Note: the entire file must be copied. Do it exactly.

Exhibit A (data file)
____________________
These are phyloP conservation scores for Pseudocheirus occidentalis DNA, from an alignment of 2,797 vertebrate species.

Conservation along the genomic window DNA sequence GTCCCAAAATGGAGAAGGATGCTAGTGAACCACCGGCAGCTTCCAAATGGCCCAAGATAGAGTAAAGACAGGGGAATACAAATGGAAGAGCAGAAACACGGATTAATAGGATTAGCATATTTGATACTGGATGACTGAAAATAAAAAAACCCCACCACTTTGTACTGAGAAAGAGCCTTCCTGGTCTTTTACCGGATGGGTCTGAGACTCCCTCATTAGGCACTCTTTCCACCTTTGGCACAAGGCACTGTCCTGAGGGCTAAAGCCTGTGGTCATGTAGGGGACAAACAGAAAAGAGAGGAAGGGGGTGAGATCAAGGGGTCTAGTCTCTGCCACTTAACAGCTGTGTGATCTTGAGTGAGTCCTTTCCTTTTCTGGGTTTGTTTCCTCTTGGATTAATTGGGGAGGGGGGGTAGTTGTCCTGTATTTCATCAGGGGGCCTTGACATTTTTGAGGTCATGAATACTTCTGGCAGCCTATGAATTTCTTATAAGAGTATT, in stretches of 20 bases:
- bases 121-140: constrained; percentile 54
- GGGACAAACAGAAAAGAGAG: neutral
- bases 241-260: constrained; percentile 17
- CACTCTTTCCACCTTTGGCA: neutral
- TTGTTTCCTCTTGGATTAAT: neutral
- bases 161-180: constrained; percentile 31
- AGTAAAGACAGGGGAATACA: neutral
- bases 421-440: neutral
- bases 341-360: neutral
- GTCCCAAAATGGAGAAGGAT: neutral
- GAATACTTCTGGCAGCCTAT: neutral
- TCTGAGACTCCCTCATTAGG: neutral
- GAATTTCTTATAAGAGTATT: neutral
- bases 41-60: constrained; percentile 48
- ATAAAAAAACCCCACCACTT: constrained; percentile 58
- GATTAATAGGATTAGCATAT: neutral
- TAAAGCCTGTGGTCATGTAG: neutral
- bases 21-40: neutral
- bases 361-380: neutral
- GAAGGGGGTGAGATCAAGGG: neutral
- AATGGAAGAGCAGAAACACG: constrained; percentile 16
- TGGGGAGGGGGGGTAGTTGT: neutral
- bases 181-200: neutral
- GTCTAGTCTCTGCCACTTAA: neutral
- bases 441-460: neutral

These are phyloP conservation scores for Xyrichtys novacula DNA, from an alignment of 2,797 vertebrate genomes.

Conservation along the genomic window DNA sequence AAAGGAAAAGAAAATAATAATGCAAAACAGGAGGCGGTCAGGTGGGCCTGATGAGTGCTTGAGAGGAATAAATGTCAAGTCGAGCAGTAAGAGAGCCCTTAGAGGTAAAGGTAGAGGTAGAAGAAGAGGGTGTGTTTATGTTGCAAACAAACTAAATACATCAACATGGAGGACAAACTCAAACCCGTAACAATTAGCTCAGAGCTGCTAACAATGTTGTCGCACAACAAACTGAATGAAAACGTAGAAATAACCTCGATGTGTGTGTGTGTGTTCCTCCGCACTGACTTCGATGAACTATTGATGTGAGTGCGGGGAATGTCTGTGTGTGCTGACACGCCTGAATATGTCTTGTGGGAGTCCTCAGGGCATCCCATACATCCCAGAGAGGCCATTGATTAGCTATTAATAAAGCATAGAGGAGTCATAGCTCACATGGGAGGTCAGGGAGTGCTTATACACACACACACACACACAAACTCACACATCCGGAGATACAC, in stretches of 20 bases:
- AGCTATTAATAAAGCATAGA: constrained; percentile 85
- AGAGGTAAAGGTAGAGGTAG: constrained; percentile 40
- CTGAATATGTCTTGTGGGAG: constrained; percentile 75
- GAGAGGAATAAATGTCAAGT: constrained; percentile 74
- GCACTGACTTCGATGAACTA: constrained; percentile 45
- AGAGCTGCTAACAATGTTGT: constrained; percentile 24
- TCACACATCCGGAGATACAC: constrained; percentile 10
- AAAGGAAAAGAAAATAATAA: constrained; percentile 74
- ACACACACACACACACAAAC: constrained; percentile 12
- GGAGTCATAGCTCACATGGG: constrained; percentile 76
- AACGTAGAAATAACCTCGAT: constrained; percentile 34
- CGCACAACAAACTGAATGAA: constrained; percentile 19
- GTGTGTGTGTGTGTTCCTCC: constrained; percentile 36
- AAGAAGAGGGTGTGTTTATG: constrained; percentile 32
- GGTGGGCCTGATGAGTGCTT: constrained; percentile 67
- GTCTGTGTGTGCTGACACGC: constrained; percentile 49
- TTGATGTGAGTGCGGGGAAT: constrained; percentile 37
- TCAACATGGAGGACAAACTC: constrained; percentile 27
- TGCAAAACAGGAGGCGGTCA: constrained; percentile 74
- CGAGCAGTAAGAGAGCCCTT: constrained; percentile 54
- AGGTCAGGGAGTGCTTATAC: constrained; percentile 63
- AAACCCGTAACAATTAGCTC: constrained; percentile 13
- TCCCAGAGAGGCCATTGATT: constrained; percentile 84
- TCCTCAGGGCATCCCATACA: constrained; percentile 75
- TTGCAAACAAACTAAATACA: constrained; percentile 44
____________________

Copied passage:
These are phyloP conservation scores for Pseudocheirus occidentalis DNA, from an alignment of 2,797 vertebrate species.

Conservation along the genomic window DNA sequence GTCCCAAAATGGAGAAGGATGCTAGTGAACCACCGGCAGCTTCCAAATGGCCCAAGATAGAGTAAAGACAGGGGAATACAAATGGAAGAGCAGAAACACGGATTAATAGGATTAGCATATTTGATACTGGATGACTGAAAATAAAAAAACCCCACCACTTTGTACTGAGAAAGAGCCTTCCTGGTCTTTTACCGGATGGGTCTGAGACTCCCTCATTAGGCACTCTTTCCACCTTTGGCACAAGGCACTGTCCTGAGGGCTAAAGCCTGTGGTCATGTAGGGGACAAACAGAAAAGAGAGGAAGGGGGTGAGATCAAGGGGTCTAGTCTCTGCCACTTAACAGCTGTGTGATCTTGAGTGAGTCCTTTCCTTTTCTGGGTTTGTTTCCTCTTGGATTAATTGGGGAGGGGGGGTAGTTGTCCTGTATTTCATCAGGGGGCCTTGACATTTTTGAGGTCATGAATACTTCTGGCAGCCTATGAATTTCTTATAAGAGTATT, in stretches of 20 bases:
- bases 121-140: constrained; percentile 54
- GGGACAAACAGAAAAGAGAG: neutral
- bases 241-260: constrained; percentile 17
- CACTCTTTCCACCTTTGGCA: neutral
- TTGTTTCCTCTTGGATTAAT: neutral
- bases 161-180: constrained; percentile 31
- AGTAAAGACAGGGGAATACA: neutral
- bases 421-440: neutral
- bases 341-360: neutral
- GTCCCAAAATGGAGAAGGAT: neutral
- GAATACTTCTGGCAGCCTAT: neutral
- TCTGAGACTCCCTCATTAGG: neutral
- GAATTTCTTATAAGAGTATT: neutral
- bases 41-60: constrained; percentile 48
- ATAAAAAAACCCCACCACTT: constrained; percentile 58
- GATTAATAGGATTAGCATAT: neutral
- TAAAGCCTGTGGTCATGTAG: neutral
- bases 21-40: neutral
- bases 361-380: neutral
- GAAGGGGGTGAGATCAAGGG: neutral
- AATGGAAGAGCAGAAACACG: constrained; percentile 16
- TGGGGAGGGGGGGTAGTTGT: neutral
- bases 181-200: neutral
- GTCTAGTCTCTGCCACTTAA: neutral
- bases 441-460: neutral

These are phyloP conservation scores for Xyrichtys novacula DNA, from an alignment of 2,797 vertebrate genomes.

Conservation along the genomic window DNA sequence AAAGGAAAAGAAAATAATAATGCAAAACAGGAGGCGGTCAGGTGGGCCTGATGAGTGCTTGAGAGGAATAAATGTCAAGTCGAGCAGTAAGAGAGCCCTTAGAGGTAAAGGTAGAGGTAGAAGAAGAGGGTGTGTTTATGTTGCAAACAAACTAAATACATCAACATGGAGGACAAACTCAAACCCGTAACAATTAGCTCAGAGCTGCTAACAATGTTGTCGCACAACAAACTGAATGAAAACGTAGAAATAACCTCGATGTGTGTGTGTGTGTTCCTCCGCACTGACTTCGATGAACTATTGATGTGAGTGCGGGGAATGTCTGTGTGTGCTGACACGCCTGAATATGTCTTGTGGGAGTCCTCAGGGCATCCCATACATCCCAGAGAGGCCATTGATTAGCTATTAATAAAGCATAGAGGAGTCATAGCTCACATGGGAGGTCAGGGAGTGCTTATACACACACACACACACACAAACTCACACATCCGGAGATACAC, in stretches of 20 bases:
- AGCTATTAATAAAGCATAGA: constrained; percentile 85
- AGAGGTAAAGGTAGAGGTAG: constrained; percentile 40
- CTGAATATGTCTTGTGGGAG: constrained; percentile 75
- GAGAGGAATAAATGTCAAGT: constrained; percentile 74
- GCACTGACTTCGATGAACTA: constrained; percentile 45
- AGAGCTGCTAACAATGTTGT: constrained; percentile 24
- TCACACATCCGGAGATACAC: constrained; percentile 10
- AAAGGAAAAGAAAATAATAA: constrained; percentile 74
- ACACACACACACACACAAAC: constrained; percentile 12
- GGAGTCATAGCTCACATGGG: constrained; percentile 76
- AACGTAGAAATAACCTCGAT: constrained; percentile 34
- CGCACAACAAACTGAATGAA: constrained; percentile 19
- GTGTGTGTGTGTGTTCCTCC: constrained; percentile 36
- AAGAAGAGGGTGTGTTTATG: constrained; percentile 32
- GGTGGGCCTGATGAGTGCTT: constrained; percentile 67
- GTCTGTGTGTGCTGACACGC: constrained; percentile 49
- TTGATGTGAGTGCGGGGAAT: constrained; percentile 37
- TCAACATGGAGGACAAACTC: constrained; percentile 27
- TGCAAAACAGGAGGCGGTCA: constrained; percentile 74
- CGAGCAGTAAGAGAGCCCTT: constrained; percentile 54
- AGGTCAGGGAGTGCTTATAC: constrained; percentile 63
- AAACCCGTAACAATTAGCTC: constrained; percentile 13
- TCCCAGAGAGGCCATTGATT: constrained; percentile 84
- TCCTCAGGGCATCCCATACA: constrained; percentile 75
- TTGCAAACAAACTAAATACA: constrained; percentile 44